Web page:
Pretty good. 8/10.

"Henry IV Part 2" (2012): I enjoyed this quite a bit more than the first part. I know that it wasn't as popular with Elizabethan audiences - in part because Hal and Falstaff spend most of it apart - but that's where the beauty comes from, for me. It's a much more elegiac play with poignant scenes arising in the middle of comic banter between Falstaff and Shallow; Shakespeare's a master at changing the tone between a scene like that, and Russell Beale and Bamber deliver exactly what's needed in spades. The rejection scene at the end was rightly praised. Hiddleston and Irons are both excellent here, Irons particularly in his wandering sleeplessness and paranoia, in which he becomes more and more of a Stalin-like figure grasping on to power and yet nonetheless retains our sympathy even as he is a horrible snob about it all, wishing lack of sleep on the lowest members of society rather than himself. It's a terrifically layered performance of a complex figure. And Hiddleston's transition from Hal to King is very well done too, most notably in that confrontation scene in which he wears his father's crown. The poetry is much more beautiful than in Part 1, as well.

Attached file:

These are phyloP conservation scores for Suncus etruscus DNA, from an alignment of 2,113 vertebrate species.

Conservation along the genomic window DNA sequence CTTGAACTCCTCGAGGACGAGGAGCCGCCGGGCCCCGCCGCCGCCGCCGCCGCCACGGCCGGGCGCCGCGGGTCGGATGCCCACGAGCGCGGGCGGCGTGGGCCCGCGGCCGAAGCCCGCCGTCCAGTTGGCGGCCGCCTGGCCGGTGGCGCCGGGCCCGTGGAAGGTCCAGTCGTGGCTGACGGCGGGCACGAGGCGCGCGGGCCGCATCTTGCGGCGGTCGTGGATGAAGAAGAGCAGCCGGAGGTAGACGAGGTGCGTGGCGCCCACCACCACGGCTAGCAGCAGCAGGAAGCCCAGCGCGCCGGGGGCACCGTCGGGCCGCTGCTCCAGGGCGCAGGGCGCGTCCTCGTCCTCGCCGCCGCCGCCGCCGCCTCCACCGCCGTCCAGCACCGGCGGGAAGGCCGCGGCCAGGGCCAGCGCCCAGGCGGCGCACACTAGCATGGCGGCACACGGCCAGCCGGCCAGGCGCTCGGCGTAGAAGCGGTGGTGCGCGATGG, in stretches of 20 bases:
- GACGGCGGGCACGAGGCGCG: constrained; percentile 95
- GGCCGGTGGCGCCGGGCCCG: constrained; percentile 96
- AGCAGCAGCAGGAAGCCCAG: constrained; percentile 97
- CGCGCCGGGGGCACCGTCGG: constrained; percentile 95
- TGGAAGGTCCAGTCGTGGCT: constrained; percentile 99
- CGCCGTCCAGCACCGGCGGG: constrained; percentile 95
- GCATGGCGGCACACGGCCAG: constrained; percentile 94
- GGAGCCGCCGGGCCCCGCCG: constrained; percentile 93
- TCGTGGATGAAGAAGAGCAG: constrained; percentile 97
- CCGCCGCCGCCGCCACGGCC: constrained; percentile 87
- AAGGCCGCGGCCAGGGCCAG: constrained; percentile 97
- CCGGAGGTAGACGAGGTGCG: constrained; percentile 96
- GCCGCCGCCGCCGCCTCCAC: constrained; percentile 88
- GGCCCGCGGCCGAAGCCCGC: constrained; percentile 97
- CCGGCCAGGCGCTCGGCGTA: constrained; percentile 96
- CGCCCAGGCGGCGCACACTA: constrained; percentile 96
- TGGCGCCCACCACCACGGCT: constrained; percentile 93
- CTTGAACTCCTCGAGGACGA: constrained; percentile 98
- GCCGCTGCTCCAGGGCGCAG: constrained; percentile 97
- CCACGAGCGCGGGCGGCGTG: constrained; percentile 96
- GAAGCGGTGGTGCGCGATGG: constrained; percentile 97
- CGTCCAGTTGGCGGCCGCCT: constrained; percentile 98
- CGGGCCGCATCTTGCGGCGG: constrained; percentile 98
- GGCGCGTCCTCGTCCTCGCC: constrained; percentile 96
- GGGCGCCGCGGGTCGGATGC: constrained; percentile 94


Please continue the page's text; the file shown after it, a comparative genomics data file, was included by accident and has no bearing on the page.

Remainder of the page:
Very strong. 9/10.

"Henry V" (2012): Everything good about this is almost entirely down to Hiddleston being an excellent actor rather than this being a classic production; he draws his strength from a grounded believability that stems from his man-of-the-people days as Prince Hal, now mostly buried under steel. Agincourt wasn't bad but I wasn't too enamoured with the way Thea Sharrock shot it; Shrewsbury was far superior. Really enjoyed the twist they did with Falstaff's boy growing up to become the Chorus - John Hurt sells the world-weary war veteran in the final shot and it makes sense that Henry's deeds are retold by this boy as legend round the campfire (as it were). In fact, I like to think of this as mythological retelling rather than plausible straightforward narrative, and I think this version skewed a little too "straight" for my liking. Henry, "the lovely bully", does some pretty awful things in the story - such as ordering the slaughter of the French prisoners - and this version skipped over the Fluellen/Gower scene talking about how terrible that is. Plus we lost the traitors' plot, which was a shame. I'm no worshipper at Branagh's or Olivier's altars either (they're even more patriotic) but this wasn't quite as fresh or subversive as I'd hoped. Kudos to The Hiddles, mind.